Big Interview: RFU chairman Bill Sweeney discusses the state of the community game in England

Craig Salmon talks to RFU chief executive Bill Sweeney during his visit to Preston Grasshoppers last weekend
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Preston Grasshoppers can be held as a beacon of leadership, authority and influence within the sport of rugby union.

That is the opinion of the RFU’s chief executive Bill Sweeney, who spent an enjoyable couple of days at Lightfoot Green last weekend.

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The head of the sport’s governing body in England was in town to see the club’s North Premier fixture against Billingham.

Bill Sweeney meets some members of the women's team at Preston Grasshoppers (photo: Mike Craig)Bill Sweeney meets some members of the women's team at Preston Grasshoppers (photo: Mike Craig)
Bill Sweeney meets some members of the women's team at Preston Grasshoppers (photo: Mike Craig)

As well as witnessing Hoppers battle to an excellent 40-27 victory on Saturday, Sweeney also got an insider’s view of the club in operation both on and off the pitch.

He chatted with club supporters and officials, as well as gaining insights about the state of the game as a whole from both sets of players from their perspective following the final whistle.

A day later, Sweeney was back at Lightfoot Lane to watch the club’s thriving junior and colts set-up in full swing.

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Reaching out to the rugby community at all different levels across the country is a regular part of the chief executive’s remit and his visit to Central Lancashire certainly gave him plenty of food for thought on returning to RFU headquarters.

RFU chairman Bill Sweeney receives an official Preston Grasshoppers tie (photo: Mike Craig)RFU chairman Bill Sweeney receives an official Preston Grasshoppers tie (photo: Mike Craig)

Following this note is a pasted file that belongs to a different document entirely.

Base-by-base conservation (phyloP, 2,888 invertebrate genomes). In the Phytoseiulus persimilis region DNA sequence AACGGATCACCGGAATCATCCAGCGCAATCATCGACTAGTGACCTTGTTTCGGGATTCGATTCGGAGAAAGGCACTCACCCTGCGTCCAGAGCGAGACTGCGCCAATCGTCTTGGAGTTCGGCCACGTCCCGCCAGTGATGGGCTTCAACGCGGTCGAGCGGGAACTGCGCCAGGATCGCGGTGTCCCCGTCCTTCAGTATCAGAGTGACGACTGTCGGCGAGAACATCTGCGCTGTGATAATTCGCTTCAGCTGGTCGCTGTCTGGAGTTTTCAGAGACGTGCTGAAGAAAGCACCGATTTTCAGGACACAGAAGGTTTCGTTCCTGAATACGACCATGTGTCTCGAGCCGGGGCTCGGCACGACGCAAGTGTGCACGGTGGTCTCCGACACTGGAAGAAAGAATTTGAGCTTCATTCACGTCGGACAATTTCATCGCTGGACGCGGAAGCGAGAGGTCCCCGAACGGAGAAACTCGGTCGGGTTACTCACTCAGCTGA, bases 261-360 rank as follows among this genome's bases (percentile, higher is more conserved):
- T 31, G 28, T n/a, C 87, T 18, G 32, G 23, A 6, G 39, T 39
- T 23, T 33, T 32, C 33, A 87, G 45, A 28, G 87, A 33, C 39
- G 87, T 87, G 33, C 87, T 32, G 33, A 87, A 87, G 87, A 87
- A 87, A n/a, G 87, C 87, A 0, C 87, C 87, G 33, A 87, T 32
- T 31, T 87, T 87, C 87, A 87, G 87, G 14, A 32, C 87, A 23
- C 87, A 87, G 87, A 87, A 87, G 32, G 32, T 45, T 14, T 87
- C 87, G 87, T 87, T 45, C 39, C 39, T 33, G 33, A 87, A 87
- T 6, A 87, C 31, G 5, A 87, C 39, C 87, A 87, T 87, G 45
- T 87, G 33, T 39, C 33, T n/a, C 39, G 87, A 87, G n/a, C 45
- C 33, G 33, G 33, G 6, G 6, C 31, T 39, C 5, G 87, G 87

RFU chairman Bill Sweeney receives an official Preston Grasshoppers tie (photo: Mike Craig)

“If there is a Premiership match on a Friday, I will go to that,” said Sweeney.

“But at the weekends, I tend to go around the country and look at the community game at different levels.

“There is a lot going on in the game.

“We have got future competition structure changes, changes to leagues, new laws in respect of Covid-19.

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“We want to keep abreast of things like participation rates and making sure players are getting the right experiences.

“You don’t really find out what’s going on unless you turn up to places in person.

“For me the most valuable part of watching last Saturday’s game between Hoppers and Billingham, which was a good game by the way, was going in the bar after the game, having a couple of pints and meeting two sets of players.

“It was good to get their views on the game and any changes they would like to see.

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“I think Preston Grasshoppers is a club which do lead the way. I think what we have found going through the Covid-19 pandemic is that we have had a lot more meetings online.

“The ability to get clubs and their officials around a video screen and talk about the issues has become easier than what has gone on previously where we have had to travel around and arrange meetings.

“We have had lots of meetings with clubs and they don’t always agree with each other. Hoppers have certainly come up with a few proposals which have made sense on paper but a lot of other clubs felt it wasn’t perhaps the right way for they themselves to go.

“But at least we have been having those conversations and healthy debates and Hoppers have certainly been at the forefront of it.”

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In light of coronavirus, Sweeney admits the sport has faced an uncertain future but his visit to Lightfoot Green was a positive one and he believes the game is robust and the future is in safe hands.

“When I am sitting at Twickenham, I am thinking about Covid and whether that has had an effect on player participation – have players left the game, have they gone playing another sport?

“I came to Preston and it’s clear to see the club is doing really well.

“They have got six teams now and the club doesn’t appear to have had any problems with players returning to the game, which is obviously very good.”